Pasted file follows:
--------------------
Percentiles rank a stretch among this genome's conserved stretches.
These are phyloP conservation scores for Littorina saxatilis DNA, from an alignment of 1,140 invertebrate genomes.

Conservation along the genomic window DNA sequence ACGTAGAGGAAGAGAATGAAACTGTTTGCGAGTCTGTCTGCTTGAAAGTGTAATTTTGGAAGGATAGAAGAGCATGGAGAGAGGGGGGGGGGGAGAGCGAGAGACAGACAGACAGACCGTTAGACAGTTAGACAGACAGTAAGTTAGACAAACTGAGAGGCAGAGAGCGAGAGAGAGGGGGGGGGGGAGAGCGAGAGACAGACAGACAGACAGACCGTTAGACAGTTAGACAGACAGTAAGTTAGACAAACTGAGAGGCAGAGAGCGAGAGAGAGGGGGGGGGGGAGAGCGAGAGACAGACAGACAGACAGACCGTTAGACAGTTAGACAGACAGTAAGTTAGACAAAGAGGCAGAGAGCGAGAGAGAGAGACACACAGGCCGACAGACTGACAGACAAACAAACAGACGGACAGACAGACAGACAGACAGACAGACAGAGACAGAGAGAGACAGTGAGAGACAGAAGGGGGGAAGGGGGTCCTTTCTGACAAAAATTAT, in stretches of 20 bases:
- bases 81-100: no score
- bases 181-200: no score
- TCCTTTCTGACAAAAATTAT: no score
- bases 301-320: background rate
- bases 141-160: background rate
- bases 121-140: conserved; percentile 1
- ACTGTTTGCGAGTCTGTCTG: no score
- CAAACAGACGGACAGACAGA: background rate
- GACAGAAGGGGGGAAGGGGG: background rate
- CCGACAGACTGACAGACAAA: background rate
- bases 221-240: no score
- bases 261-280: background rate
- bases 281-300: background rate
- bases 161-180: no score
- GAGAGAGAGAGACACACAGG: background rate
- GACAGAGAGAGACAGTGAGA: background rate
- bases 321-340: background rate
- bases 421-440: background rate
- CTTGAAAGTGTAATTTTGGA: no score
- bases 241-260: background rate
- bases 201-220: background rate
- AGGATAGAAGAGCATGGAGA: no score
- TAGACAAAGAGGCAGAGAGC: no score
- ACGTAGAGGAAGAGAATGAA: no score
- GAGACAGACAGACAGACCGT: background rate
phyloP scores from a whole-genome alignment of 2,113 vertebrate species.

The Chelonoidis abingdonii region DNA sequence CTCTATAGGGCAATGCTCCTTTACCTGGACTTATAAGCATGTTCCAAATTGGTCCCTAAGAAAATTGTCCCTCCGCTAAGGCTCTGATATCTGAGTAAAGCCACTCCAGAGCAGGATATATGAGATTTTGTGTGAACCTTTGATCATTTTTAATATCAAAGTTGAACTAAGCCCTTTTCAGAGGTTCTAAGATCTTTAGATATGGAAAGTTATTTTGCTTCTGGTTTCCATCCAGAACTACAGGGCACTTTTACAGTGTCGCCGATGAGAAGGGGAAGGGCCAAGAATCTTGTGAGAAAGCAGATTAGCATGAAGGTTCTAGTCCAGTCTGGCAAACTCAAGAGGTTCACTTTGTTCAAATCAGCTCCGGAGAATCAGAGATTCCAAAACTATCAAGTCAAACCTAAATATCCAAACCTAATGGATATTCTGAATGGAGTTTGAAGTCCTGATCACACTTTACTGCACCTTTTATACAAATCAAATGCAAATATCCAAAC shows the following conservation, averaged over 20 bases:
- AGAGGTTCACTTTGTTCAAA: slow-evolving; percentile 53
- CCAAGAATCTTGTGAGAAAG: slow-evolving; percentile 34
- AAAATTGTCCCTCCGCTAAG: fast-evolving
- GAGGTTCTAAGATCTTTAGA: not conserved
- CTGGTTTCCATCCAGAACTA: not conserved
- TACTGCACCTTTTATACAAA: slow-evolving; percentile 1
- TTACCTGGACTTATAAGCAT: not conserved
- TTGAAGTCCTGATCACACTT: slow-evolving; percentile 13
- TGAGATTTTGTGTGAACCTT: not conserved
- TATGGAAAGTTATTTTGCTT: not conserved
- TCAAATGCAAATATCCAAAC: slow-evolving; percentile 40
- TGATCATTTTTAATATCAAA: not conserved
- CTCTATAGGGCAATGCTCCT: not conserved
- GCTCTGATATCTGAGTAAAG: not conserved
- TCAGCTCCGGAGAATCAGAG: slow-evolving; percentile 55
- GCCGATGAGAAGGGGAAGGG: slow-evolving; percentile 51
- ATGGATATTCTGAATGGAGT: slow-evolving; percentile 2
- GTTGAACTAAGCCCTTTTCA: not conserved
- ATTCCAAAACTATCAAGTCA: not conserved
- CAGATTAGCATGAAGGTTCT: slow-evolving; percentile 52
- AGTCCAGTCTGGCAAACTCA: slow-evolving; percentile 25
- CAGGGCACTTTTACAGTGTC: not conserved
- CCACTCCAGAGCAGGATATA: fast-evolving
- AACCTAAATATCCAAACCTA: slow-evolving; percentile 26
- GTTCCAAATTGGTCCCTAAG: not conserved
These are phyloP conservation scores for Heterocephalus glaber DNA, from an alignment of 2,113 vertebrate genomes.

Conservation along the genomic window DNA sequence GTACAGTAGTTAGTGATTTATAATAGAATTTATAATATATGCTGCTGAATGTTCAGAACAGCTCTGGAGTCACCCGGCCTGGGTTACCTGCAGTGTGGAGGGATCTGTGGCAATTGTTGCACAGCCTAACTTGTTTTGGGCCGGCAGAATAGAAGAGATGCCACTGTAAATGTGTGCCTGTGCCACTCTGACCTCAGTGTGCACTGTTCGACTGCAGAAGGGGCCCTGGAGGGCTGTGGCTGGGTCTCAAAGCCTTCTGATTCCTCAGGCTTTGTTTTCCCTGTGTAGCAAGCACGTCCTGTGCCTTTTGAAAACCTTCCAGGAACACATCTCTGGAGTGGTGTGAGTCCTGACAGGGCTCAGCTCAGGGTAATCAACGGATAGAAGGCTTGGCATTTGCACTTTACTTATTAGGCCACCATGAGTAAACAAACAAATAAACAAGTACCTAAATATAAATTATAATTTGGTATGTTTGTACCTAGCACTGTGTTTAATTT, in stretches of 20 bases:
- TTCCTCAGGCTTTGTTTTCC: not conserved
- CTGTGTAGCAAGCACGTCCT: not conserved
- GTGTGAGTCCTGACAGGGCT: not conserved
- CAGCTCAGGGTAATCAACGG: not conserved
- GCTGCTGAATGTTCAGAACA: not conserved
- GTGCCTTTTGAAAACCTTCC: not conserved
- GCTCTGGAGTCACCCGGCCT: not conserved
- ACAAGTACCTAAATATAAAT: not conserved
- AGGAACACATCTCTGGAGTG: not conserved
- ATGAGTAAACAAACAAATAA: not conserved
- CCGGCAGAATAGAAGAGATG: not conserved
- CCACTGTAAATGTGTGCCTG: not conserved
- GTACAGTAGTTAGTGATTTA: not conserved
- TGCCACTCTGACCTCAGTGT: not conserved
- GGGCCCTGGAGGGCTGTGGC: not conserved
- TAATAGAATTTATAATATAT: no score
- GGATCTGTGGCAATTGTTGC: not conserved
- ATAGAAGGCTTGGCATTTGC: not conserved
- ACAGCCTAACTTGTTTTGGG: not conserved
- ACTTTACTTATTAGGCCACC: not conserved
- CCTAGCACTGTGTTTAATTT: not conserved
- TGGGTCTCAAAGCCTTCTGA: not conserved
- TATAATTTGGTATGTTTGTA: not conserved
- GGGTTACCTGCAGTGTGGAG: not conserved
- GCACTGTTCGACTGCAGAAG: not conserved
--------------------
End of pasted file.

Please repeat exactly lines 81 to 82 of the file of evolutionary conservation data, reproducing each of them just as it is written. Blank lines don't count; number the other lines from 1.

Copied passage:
- GGGTTACCTGCAGTGTGGAG: not conserved
- GCACTGTTCGACTGCAGAAG: not conserved